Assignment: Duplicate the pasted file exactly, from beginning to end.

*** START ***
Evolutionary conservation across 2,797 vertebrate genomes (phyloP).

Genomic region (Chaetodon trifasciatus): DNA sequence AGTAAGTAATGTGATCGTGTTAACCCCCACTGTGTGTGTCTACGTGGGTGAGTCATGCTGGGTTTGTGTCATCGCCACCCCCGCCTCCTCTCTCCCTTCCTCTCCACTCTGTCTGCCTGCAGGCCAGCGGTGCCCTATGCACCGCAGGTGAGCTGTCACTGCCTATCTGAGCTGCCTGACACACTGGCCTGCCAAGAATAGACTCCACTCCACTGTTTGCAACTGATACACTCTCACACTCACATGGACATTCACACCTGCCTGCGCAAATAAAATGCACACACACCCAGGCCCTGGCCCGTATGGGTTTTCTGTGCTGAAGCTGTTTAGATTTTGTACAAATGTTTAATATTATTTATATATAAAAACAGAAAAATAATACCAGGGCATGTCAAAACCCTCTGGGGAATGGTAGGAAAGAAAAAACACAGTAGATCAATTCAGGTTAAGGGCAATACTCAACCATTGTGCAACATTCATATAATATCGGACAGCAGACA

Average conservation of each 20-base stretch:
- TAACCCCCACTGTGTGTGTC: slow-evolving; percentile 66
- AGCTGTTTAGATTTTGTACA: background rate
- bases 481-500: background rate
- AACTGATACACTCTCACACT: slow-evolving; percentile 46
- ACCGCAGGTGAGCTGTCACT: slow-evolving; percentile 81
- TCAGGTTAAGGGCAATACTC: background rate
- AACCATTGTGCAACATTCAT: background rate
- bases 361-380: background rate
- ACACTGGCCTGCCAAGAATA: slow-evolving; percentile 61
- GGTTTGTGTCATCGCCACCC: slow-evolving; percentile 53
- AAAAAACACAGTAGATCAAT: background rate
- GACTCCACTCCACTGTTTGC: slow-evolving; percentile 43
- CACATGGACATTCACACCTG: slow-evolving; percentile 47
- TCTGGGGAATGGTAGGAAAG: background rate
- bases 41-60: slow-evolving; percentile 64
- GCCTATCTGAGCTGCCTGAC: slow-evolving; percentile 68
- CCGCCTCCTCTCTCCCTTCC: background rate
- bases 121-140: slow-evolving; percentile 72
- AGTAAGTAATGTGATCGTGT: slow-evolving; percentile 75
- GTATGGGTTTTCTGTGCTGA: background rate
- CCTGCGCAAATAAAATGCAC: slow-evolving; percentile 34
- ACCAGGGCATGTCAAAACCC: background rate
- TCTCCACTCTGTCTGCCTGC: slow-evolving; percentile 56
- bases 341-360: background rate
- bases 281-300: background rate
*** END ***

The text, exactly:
Evolutionary conservation across 2,797 vertebrate genomes (phyloP).

Genomic region (Chaetodon trifasciatus): DNA sequence AGTAAGTAATGTGATCGTGTTAACCCCCACTGTGTGTGTCTACGTGGGTGAGTCATGCTGGGTTTGTGTCATCGCCACCCCCGCCTCCTCTCTCCCTTCCTCTCCACTCTGTCTGCCTGCAGGCCAGCGGTGCCCTATGCACCGCAGGTGAGCTGTCACTGCCTATCTGAGCTGCCTGACACACTGGCCTGCCAAGAATAGACTCCACTCCACTGTTTGCAACTGATACACTCTCACACTCACATGGACATTCACACCTGCCTGCGCAAATAAAATGCACACACACCCAGGCCCTGGCCCGTATGGGTTTTCTGTGCTGAAGCTGTTTAGATTTTGTACAAATGTTTAATATTATTTATATATAAAAACAGAAAAATAATACCAGGGCATGTCAAAACCCTCTGGGGAATGGTAGGAAAGAAAAAACACAGTAGATCAATTCAGGTTAAGGGCAATACTCAACCATTGTGCAACATTCATATAATATCGGACAGCAGACA

Average conservation of each 20-base stretch:
- TAACCCCCACTGTGTGTGTC: slow-evolving; percentile 66
- AGCTGTTTAGATTTTGTACA: background rate
- bases 481-500: background rate
- AACTGATACACTCTCACACT: slow-evolving; percentile 46
- ACCGCAGGTGAGCTGTCACT: slow-evolving; percentile 81
- TCAGGTTAAGGGCAATACTC: background rate
- AACCATTGTGCAACATTCAT: background rate
- bases 361-380: background rate
- ACACTGGCCTGCCAAGAATA: slow-evolving; percentile 61
- GGTTTGTGTCATCGCCACCC: slow-evolving; percentile 53
- AAAAAACACAGTAGATCAAT: background rate
- GACTCCACTCCACTGTTTGC: slow-evolving; percentile 43
- CACATGGACATTCACACCTG: slow-evolving; percentile 47
- TCTGGGGAATGGTAGGAAAG: background rate
- bases 41-60: slow-evolving; percentile 64
- GCCTATCTGAGCTGCCTGAC: slow-evolving; percentile 68
- CCGCCTCCTCTCTCCCTTCC: background rate
- bases 121-140: slow-evolving; percentile 72
- AGTAAGTAATGTGATCGTGT: slow-evolving; percentile 75
- GTATGGGTTTTCTGTGCTGA: background rate
- CCTGCGCAAATAAAATGCAC: slow-evolving; percentile 34
- ACCAGGGCATGTCAAAACCC: background rate
- TCTCCACTCTGTCTGCCTGC: slow-evolving; percentile 56
- bases 341-360: background rate
- bases 281-300: background rate